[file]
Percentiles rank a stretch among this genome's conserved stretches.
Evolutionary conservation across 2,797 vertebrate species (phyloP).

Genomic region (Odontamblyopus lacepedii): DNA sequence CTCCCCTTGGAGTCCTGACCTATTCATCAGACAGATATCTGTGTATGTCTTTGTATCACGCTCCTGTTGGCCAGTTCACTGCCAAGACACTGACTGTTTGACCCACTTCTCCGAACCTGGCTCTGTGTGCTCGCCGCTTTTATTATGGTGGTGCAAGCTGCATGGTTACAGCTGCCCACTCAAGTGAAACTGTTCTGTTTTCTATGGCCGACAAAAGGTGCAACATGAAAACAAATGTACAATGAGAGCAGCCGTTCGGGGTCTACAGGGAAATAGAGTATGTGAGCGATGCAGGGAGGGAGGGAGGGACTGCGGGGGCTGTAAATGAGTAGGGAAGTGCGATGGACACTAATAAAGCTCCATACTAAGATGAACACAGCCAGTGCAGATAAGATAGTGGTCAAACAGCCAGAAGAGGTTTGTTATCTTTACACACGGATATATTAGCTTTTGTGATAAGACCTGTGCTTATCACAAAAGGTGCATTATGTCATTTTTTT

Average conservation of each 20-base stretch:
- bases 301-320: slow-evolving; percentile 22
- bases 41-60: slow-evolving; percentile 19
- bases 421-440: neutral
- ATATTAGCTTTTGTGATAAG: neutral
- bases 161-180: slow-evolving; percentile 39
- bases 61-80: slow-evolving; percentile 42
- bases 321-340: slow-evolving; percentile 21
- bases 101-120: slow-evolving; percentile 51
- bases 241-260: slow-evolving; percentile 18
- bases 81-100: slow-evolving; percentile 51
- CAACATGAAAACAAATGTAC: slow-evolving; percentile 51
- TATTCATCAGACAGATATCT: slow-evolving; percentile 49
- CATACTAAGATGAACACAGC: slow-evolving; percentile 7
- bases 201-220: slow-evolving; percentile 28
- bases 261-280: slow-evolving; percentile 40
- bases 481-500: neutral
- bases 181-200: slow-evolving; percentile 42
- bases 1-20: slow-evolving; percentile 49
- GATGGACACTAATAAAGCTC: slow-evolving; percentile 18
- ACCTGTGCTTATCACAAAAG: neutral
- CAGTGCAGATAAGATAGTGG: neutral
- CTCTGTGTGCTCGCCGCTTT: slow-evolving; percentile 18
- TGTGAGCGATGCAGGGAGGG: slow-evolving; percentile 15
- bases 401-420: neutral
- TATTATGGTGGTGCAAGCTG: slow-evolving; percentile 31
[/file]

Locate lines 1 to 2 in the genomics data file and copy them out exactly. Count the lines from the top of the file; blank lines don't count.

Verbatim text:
Percentiles rank a stretch among this genome's conserved stretches.
Evolutionary conservation across 2,797 vertebrate species (phyloP).